Judging from the lack of opposition shown Wednesday evening, it's likely that St. Paul soon will have a law on its books that makes it a crime to host an event where underage people are drinking alcohol.
Only two people spoke during a public hearing on the matter Wednesday. Both were supporters.
The City Council will vote on the social host ordinance Wednesday.
Under the proposed ordinance, it would be illegal for anyone to host an event at a public or private place where alcohol is present and not try to prevent minors from possessing or drinking booze. Violating the ordinance would be a misdemeanor.
Minnesota's legal drinking age is 21, and state law makes it a crime to furnish alcohol to minors, but it doesn't prohibit adults from giving young people a place to drink.
St. Paul would join about 30 Minnesota cities and counties that have enacted some form of social hosting law.
Responding to complaints
Council Member Russ Stark sponsored the ordinance. He represents the Fourth Ward, in which there are several colleges and universities. He routinely gets complaints about disturbances that stem from underage and excessive drinking.
Sgt. Paul Schnell has worked in college neighborhoods and said trying to decrease the effects of underage and excessive drinking by focusing solely on minors isn't an effective strategy because of the time and resources needed.
Getting people to realize they could be held liable for having a party where minors are drinking is a deterrent and, he said, should lead to fewer young adults traipsing through neighborhoods and causing disturbances.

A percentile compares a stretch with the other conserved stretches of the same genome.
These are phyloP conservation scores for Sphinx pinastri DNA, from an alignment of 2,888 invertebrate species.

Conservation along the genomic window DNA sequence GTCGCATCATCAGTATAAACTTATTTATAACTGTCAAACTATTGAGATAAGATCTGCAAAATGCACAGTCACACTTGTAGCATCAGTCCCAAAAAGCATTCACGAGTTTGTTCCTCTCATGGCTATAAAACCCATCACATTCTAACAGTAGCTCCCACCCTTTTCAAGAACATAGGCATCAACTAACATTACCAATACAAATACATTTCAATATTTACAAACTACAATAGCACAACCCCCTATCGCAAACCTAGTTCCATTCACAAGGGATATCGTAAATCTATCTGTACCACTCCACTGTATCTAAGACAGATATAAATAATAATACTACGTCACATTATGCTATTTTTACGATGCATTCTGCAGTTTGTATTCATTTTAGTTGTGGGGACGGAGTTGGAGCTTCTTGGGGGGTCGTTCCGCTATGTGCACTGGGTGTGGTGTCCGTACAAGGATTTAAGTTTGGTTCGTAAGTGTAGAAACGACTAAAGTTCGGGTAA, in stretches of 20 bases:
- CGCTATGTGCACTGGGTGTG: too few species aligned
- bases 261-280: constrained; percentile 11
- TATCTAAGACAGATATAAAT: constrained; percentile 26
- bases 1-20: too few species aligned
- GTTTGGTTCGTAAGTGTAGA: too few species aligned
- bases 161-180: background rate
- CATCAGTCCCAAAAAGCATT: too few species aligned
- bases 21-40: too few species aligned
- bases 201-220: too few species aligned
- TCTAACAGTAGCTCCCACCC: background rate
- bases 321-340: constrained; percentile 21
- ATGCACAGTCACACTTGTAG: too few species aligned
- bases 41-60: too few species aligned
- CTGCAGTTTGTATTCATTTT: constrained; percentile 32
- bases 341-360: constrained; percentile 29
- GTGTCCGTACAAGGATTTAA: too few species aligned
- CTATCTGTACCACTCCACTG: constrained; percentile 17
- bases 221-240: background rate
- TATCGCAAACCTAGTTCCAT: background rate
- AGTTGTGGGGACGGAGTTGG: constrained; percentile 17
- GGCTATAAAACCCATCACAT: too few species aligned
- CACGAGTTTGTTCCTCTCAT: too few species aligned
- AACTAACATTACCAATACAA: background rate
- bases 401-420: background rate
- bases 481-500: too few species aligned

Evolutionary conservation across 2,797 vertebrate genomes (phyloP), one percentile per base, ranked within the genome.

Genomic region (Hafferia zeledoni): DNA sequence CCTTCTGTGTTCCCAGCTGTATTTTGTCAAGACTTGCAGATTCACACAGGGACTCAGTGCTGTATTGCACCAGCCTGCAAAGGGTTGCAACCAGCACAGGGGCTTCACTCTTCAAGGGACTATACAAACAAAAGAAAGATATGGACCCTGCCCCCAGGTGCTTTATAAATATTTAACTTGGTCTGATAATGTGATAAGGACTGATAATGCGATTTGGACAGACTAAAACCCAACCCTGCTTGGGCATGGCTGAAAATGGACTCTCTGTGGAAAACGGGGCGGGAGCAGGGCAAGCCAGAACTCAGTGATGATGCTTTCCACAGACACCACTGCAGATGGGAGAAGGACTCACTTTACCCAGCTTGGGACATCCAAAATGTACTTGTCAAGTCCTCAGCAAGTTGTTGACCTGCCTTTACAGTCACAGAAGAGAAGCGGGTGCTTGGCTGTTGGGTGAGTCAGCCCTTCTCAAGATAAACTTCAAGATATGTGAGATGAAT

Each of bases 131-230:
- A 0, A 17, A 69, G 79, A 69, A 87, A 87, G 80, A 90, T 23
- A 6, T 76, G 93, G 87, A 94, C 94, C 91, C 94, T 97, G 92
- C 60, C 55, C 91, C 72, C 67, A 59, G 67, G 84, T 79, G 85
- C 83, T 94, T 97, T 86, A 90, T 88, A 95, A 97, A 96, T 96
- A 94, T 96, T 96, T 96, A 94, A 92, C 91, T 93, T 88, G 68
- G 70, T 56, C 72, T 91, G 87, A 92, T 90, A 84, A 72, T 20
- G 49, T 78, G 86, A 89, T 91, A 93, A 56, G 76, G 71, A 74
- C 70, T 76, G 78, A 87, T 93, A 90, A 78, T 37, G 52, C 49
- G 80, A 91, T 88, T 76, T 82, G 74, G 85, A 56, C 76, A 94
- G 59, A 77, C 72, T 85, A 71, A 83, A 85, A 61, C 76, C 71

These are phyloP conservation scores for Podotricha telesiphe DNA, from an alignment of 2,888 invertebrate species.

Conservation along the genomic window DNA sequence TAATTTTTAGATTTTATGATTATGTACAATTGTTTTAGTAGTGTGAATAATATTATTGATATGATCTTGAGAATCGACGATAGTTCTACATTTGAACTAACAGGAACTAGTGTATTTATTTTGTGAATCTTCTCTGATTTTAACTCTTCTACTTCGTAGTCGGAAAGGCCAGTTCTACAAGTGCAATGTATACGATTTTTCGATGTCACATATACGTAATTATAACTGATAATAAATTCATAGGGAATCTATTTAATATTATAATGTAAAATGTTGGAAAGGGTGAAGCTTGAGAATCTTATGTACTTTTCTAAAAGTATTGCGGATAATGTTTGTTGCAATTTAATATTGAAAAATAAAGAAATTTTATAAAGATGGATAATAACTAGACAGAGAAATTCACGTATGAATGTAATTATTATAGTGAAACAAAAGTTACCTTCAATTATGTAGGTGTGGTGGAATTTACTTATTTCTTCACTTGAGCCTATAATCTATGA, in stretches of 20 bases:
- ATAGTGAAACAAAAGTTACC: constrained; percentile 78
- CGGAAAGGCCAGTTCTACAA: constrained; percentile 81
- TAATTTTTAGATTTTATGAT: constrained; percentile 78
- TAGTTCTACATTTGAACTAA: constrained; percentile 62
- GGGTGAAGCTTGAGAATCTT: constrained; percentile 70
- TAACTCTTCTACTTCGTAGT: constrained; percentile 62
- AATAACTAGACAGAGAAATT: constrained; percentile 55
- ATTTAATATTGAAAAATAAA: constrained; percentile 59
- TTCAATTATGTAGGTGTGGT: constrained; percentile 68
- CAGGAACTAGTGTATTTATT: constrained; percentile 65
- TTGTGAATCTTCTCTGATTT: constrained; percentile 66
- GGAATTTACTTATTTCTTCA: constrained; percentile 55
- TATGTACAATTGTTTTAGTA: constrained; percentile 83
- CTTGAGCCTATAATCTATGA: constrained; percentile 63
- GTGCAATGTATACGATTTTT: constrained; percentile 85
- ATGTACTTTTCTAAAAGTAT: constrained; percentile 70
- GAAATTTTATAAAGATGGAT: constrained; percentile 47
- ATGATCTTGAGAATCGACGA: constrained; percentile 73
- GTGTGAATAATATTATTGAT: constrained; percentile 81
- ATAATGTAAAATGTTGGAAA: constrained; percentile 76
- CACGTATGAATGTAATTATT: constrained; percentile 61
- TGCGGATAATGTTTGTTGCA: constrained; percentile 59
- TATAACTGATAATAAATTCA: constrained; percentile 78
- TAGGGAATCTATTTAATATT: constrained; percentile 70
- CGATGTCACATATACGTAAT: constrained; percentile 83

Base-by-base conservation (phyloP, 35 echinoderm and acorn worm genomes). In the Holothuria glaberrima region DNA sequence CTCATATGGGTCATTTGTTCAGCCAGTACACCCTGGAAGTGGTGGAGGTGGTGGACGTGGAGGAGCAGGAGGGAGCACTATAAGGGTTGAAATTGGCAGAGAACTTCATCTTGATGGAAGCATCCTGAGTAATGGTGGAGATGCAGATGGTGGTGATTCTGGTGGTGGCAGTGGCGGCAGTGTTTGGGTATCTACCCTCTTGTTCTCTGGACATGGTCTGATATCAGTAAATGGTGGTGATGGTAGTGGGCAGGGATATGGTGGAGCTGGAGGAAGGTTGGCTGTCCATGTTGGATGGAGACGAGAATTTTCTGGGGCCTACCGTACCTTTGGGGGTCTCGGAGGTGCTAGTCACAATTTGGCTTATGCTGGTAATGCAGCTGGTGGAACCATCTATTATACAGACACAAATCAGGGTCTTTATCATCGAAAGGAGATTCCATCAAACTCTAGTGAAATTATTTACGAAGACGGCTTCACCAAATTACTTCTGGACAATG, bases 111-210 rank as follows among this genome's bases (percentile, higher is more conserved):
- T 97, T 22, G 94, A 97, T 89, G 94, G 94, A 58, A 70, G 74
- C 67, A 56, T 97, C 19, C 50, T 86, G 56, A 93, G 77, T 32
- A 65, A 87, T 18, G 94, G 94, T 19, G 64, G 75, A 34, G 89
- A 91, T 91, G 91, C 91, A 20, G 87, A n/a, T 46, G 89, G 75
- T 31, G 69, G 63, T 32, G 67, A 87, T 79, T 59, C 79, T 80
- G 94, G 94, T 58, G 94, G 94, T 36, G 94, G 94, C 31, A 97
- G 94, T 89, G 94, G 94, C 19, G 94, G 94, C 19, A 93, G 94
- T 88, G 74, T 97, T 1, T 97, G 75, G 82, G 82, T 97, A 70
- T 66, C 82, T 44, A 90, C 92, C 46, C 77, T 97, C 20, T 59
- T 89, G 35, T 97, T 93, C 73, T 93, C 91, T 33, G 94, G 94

During the hearing, Jean Mulvey, executive director of Mothers Against Drunk Driving Minnesota, said it's important to focus on the how and where minors get or consume alcohol.
John Hershey, neighborhood liaison for the University of St. Thomas, said his employer supports the ordinance.
In addition to fighting underage drinking, the proposed ordinance will help save tax dollars by reducing repeated disturbance calls to police, reducing emergency medical responses to parties, injuries and violence, and property damage, according to a memo written by assistant city attorney Yamy Vang.
In 2008, the city attorney's office handled 425 cases of underage consumption. The previous year's number was 453.
The ordinance does not apply to landlords, mortgagees, colleges and universities, or hotel or motel owners who don't actually participate in hosting an event. Other exceptions would include allowing parents to let their children drink in their homes or at legally protected religious observances.
If the council approves the ordinance next week, it would take effect a month later.
In other action, an ordinance making it legal for pedestrians and bicyclists to use Ayd Mill Road was introduced.
Chris Havens • 612-673-4148